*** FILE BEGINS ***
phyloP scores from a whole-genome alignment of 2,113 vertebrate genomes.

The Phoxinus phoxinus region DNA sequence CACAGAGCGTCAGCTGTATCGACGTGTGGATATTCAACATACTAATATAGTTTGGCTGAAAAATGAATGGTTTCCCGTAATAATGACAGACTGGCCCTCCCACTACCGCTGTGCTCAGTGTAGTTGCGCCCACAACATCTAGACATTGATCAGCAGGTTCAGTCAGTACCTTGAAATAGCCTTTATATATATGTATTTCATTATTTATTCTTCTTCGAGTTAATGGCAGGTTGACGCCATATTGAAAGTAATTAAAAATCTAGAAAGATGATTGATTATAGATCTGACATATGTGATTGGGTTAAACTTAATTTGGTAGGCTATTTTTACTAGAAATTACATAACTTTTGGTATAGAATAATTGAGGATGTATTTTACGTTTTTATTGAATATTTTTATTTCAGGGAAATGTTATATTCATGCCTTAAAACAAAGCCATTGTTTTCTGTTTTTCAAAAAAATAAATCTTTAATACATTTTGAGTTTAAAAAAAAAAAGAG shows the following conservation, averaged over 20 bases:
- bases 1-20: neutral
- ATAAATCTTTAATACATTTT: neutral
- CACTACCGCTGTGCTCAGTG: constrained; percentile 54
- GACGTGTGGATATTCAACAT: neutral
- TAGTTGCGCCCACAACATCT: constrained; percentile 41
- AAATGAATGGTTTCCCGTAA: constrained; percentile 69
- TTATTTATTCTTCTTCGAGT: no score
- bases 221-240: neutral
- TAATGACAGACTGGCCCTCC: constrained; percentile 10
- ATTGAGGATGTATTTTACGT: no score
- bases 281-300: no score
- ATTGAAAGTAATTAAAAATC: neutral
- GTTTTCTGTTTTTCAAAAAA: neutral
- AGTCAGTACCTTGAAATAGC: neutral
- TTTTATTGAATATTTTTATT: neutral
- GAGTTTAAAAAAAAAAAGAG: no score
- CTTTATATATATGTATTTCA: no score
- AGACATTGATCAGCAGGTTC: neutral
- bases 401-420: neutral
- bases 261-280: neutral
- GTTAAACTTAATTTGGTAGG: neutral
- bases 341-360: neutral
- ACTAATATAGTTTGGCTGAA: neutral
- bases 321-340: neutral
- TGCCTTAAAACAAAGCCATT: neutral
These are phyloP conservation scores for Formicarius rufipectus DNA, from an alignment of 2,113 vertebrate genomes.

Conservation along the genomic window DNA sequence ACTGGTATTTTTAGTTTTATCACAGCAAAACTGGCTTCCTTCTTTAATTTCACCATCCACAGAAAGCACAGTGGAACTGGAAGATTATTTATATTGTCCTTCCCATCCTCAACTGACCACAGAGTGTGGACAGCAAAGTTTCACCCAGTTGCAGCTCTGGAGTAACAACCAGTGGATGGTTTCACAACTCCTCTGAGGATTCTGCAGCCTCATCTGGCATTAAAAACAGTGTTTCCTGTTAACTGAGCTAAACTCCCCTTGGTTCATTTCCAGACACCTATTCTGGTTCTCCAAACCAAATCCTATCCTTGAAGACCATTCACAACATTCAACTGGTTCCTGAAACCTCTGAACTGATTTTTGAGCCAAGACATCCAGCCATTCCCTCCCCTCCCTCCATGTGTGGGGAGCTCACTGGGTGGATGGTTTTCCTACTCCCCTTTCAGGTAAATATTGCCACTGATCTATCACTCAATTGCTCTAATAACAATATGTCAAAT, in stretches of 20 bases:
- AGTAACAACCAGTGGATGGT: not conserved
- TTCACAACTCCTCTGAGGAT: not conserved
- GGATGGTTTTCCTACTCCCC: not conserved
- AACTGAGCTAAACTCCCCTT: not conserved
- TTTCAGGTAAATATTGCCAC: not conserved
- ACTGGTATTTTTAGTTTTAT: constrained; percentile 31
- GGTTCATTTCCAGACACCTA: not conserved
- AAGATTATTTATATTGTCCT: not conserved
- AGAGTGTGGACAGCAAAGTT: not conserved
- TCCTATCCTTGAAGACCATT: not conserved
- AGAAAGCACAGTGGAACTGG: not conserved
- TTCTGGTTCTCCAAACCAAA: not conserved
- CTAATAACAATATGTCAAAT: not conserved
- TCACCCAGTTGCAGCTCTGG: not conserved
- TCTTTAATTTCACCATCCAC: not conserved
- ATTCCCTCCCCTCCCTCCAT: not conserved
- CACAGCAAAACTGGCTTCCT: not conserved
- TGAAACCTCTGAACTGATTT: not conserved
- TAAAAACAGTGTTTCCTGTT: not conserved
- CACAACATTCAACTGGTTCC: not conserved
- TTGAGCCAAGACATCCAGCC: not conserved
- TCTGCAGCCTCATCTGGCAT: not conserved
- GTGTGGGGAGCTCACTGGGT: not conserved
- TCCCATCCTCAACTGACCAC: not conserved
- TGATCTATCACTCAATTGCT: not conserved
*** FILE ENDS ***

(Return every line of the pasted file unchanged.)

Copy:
phyloP scores from a whole-genome alignment of 2,113 vertebrate genomes.

The Phoxinus phoxinus region DNA sequence CACAGAGCGTCAGCTGTATCGACGTGTGGATATTCAACATACTAATATAGTTTGGCTGAAAAATGAATGGTTTCCCGTAATAATGACAGACTGGCCCTCCCACTACCGCTGTGCTCAGTGTAGTTGCGCCCACAACATCTAGACATTGATCAGCAGGTTCAGTCAGTACCTTGAAATAGCCTTTATATATATGTATTTCATTATTTATTCTTCTTCGAGTTAATGGCAGGTTGACGCCATATTGAAAGTAATTAAAAATCTAGAAAGATGATTGATTATAGATCTGACATATGTGATTGGGTTAAACTTAATTTGGTAGGCTATTTTTACTAGAAATTACATAACTTTTGGTATAGAATAATTGAGGATGTATTTTACGTTTTTATTGAATATTTTTATTTCAGGGAAATGTTATATTCATGCCTTAAAACAAAGCCATTGTTTTCTGTTTTTCAAAAAAATAAATCTTTAATACATTTTGAGTTTAAAAAAAAAAAGAG shows the following conservation, averaged over 20 bases:
- bases 1-20: neutral
- ATAAATCTTTAATACATTTT: neutral
- CACTACCGCTGTGCTCAGTG: constrained; percentile 54
- GACGTGTGGATATTCAACAT: neutral
- TAGTTGCGCCCACAACATCT: constrained; percentile 41
- AAATGAATGGTTTCCCGTAA: constrained; percentile 69
- TTATTTATTCTTCTTCGAGT: no score
- bases 221-240: neutral
- TAATGACAGACTGGCCCTCC: constrained; percentile 10
- ATTGAGGATGTATTTTACGT: no score
- bases 281-300: no score
- ATTGAAAGTAATTAAAAATC: neutral
- GTTTTCTGTTTTTCAAAAAA: neutral
- AGTCAGTACCTTGAAATAGC: neutral
- TTTTATTGAATATTTTTATT: neutral
- GAGTTTAAAAAAAAAAAGAG: no score
- CTTTATATATATGTATTTCA: no score
- AGACATTGATCAGCAGGTTC: neutral
- bases 401-420: neutral
- bases 261-280: neutral
- GTTAAACTTAATTTGGTAGG: neutral
- bases 341-360: neutral
- ACTAATATAGTTTGGCTGAA: neutral
- bases 321-340: neutral
- TGCCTTAAAACAAAGCCATT: neutral
These are phyloP conservation scores for Formicarius rufipectus DNA, from an alignment of 2,113 vertebrate genomes.

Conservation along the genomic window DNA sequence ACTGGTATTTTTAGTTTTATCACAGCAAAACTGGCTTCCTTCTTTAATTTCACCATCCACAGAAAGCACAGTGGAACTGGAAGATTATTTATATTGTCCTTCCCATCCTCAACTGACCACAGAGTGTGGACAGCAAAGTTTCACCCAGTTGCAGCTCTGGAGTAACAACCAGTGGATGGTTTCACAACTCCTCTGAGGATTCTGCAGCCTCATCTGGCATTAAAAACAGTGTTTCCTGTTAACTGAGCTAAACTCCCCTTGGTTCATTTCCAGACACCTATTCTGGTTCTCCAAACCAAATCCTATCCTTGAAGACCATTCACAACATTCAACTGGTTCCTGAAACCTCTGAACTGATTTTTGAGCCAAGACATCCAGCCATTCCCTCCCCTCCCTCCATGTGTGGGGAGCTCACTGGGTGGATGGTTTTCCTACTCCCCTTTCAGGTAAATATTGCCACTGATCTATCACTCAATTGCTCTAATAACAATATGTCAAAT, in stretches of 20 bases:
- AGTAACAACCAGTGGATGGT: not conserved
- TTCACAACTCCTCTGAGGAT: not conserved
- GGATGGTTTTCCTACTCCCC: not conserved
- AACTGAGCTAAACTCCCCTT: not conserved
- TTTCAGGTAAATATTGCCAC: not conserved
- ACTGGTATTTTTAGTTTTAT: constrained; percentile 31
- GGTTCATTTCCAGACACCTA: not conserved
- AAGATTATTTATATTGTCCT: not conserved
- AGAGTGTGGACAGCAAAGTT: not conserved
- TCCTATCCTTGAAGACCATT: not conserved
- AGAAAGCACAGTGGAACTGG: not conserved
- TTCTGGTTCTCCAAACCAAA: not conserved
- CTAATAACAATATGTCAAAT: not conserved
- TCACCCAGTTGCAGCTCTGG: not conserved
- TCTTTAATTTCACCATCCAC: not conserved
- ATTCCCTCCCCTCCCTCCAT: not conserved
- CACAGCAAAACTGGCTTCCT: not conserved
- TGAAACCTCTGAACTGATTT: not conserved
- TAAAAACAGTGTTTCCTGTT: not conserved
- CACAACATTCAACTGGTTCC: not conserved
- TTGAGCCAAGACATCCAGCC: not conserved
- TCTGCAGCCTCATCTGGCAT: not conserved
- GTGTGGGGAGCTCACTGGGT: not conserved
- TCCCATCCTCAACTGACCAC: not conserved
- TGATCTATCACTCAATTGCT: not conserved